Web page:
I am exhausted. I can feel the veins in my face. My chest and legs ache. My arms feel numb and the skin on my fingertips wrinkles and curls in on itself. “I don’t think so,” I say.

“It’s just that I come here and you don’t even look at me and there’s a Bigfoot in the other room. I feel like it’s sort of mean in a way—did you even work today?”

“She’s a Yeti.”

“Excuse me?”

I throw down the towel into a sopping pile on the sink. I take Margot by the arm and lead her into the bedroom. The Yeti has crawled into the bed and is fiddling with the covers, unsure how to pull them over herself.

“Do you really think we should let it sleep in our bed?” whispers Margot.

“Don’t be rude,” I say.

The Yeti is digging herself in circles so that the green sheets twist around her limbs. It’s almost cute except for the size of her. It’s hard to even think with all this light coming in the room. How can anyone sleep like this?

“I think a Bigfoot is more of a North American thing, and a Yeti is said to have derived in Nepal or Tibet. In fact, the word Yeti comes from Tibetan originally,” says Margot.

I consider what she’s said for a moment. “Fuck you.”

“Fuck me?”

“You Googled that,” I say. She is a very surreptitious Googler.



“So what if I did? It still makes me right. That thing in our bed is a Bigfoot and probably it’s a dude.”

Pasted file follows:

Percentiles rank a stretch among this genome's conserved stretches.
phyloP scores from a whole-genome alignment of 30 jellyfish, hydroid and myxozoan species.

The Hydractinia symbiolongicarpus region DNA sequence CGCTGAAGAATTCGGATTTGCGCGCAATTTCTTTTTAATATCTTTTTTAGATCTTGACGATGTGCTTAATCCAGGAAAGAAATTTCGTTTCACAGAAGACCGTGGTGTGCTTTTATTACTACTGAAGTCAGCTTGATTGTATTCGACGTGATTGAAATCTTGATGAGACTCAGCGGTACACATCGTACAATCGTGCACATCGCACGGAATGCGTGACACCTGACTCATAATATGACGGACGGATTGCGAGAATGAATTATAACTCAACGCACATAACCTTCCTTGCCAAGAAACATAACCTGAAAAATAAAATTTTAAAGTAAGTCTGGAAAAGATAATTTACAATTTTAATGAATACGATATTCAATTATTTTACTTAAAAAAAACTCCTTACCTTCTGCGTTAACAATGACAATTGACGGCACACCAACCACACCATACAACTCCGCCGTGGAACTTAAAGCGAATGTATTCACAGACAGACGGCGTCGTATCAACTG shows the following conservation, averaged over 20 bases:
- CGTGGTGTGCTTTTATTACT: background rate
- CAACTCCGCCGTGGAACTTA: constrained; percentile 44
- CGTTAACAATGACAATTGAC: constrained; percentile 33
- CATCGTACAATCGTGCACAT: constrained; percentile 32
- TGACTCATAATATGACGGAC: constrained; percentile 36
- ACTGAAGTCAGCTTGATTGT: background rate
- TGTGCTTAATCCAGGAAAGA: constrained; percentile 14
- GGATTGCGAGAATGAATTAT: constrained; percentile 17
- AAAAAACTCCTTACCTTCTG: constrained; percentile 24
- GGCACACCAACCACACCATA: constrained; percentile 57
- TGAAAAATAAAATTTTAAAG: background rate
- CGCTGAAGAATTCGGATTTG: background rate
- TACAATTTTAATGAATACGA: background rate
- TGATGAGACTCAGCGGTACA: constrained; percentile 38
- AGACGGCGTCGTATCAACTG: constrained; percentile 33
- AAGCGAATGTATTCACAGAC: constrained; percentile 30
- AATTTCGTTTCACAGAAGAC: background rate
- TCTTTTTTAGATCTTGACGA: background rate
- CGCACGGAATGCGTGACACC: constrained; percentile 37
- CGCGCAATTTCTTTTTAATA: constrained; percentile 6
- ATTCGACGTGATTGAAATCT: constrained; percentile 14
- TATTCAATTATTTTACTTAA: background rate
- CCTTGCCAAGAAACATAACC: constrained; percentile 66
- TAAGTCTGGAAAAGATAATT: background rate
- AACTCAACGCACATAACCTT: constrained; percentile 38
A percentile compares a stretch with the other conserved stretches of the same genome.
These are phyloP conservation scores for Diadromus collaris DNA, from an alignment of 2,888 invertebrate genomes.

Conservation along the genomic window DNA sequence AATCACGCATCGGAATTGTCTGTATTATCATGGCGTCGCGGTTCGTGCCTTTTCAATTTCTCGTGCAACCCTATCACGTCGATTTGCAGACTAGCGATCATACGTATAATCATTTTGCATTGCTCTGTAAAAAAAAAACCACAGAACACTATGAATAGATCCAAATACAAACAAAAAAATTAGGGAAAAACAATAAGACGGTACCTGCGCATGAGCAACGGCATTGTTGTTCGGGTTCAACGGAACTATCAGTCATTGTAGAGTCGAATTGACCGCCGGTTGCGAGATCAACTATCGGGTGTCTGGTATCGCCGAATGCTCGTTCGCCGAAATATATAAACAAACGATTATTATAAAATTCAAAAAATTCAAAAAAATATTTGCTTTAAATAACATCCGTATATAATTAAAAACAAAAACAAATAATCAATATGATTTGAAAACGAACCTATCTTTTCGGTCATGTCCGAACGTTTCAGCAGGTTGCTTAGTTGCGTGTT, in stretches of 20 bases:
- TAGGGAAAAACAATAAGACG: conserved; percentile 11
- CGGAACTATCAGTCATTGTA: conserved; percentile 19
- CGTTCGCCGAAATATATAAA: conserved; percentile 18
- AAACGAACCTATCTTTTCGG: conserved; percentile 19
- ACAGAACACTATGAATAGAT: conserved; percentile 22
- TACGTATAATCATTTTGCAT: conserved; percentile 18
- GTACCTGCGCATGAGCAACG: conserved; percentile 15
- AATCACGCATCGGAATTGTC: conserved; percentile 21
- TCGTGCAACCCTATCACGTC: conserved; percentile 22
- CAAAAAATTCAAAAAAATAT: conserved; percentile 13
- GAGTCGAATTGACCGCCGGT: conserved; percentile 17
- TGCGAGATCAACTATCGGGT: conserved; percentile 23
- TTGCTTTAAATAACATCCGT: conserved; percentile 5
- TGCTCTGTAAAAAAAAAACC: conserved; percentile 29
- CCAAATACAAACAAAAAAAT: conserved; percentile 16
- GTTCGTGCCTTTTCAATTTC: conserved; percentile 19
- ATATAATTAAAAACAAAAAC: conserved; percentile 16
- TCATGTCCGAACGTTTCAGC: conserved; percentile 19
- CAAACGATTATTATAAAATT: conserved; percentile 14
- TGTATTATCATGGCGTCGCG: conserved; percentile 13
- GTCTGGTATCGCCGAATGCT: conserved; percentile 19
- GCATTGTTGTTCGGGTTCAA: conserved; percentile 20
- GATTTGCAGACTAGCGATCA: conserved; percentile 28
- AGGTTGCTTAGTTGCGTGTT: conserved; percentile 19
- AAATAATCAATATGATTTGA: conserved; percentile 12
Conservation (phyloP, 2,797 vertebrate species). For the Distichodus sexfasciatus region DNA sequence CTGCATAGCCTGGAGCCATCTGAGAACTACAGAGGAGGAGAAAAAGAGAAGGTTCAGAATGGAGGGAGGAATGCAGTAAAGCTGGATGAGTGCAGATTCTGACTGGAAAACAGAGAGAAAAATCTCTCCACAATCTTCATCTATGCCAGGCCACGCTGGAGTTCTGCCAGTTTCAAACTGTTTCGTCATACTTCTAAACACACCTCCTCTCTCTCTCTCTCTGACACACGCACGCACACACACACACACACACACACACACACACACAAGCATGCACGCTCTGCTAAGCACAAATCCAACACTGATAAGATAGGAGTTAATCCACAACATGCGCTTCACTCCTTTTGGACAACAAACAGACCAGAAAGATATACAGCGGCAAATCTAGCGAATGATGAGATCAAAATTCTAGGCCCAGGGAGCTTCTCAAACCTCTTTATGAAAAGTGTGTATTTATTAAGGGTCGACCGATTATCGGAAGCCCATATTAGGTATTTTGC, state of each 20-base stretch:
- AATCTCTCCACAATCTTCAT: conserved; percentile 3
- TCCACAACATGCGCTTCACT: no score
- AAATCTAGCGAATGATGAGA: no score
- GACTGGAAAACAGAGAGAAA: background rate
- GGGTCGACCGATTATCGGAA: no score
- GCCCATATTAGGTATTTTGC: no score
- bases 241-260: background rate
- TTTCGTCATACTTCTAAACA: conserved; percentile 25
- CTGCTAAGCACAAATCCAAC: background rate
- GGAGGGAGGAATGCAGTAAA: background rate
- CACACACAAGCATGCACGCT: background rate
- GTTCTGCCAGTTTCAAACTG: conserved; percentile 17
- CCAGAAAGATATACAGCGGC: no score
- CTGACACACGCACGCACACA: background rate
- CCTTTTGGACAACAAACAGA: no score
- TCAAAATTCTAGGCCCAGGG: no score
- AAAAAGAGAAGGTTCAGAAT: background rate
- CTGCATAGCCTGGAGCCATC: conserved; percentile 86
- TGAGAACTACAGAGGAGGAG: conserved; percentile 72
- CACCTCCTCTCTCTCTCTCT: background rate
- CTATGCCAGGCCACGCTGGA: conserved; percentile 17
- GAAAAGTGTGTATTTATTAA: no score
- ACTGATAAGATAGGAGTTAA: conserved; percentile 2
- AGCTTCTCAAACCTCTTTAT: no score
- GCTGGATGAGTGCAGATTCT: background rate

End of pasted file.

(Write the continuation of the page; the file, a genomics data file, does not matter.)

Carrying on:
“Well check her penis then, Margot.” I lift one of the sheets tied around the Yeti’s leg. She grumbles. “I want you to get under the covers where the Yeti is sleeping peacefully and dislodge a penis and see what happens.”

“You don’t have to be such a—”

There’s a knock at the door.

“Expecting another guest?” asks Margot.

“Shit, it’s probably my cleaning lady.”

Margot drops herself into the chair where I first found the Yeti. Her long, floral skirt flutters around her pale legs and settles around the arms of the chair. She places her calves on the back, so her head is lolling down around the wood floor. She’s got three freckles that I really like on her left cheek and then one I don’t much care for on her right. It almost throws her whole face into anarchy.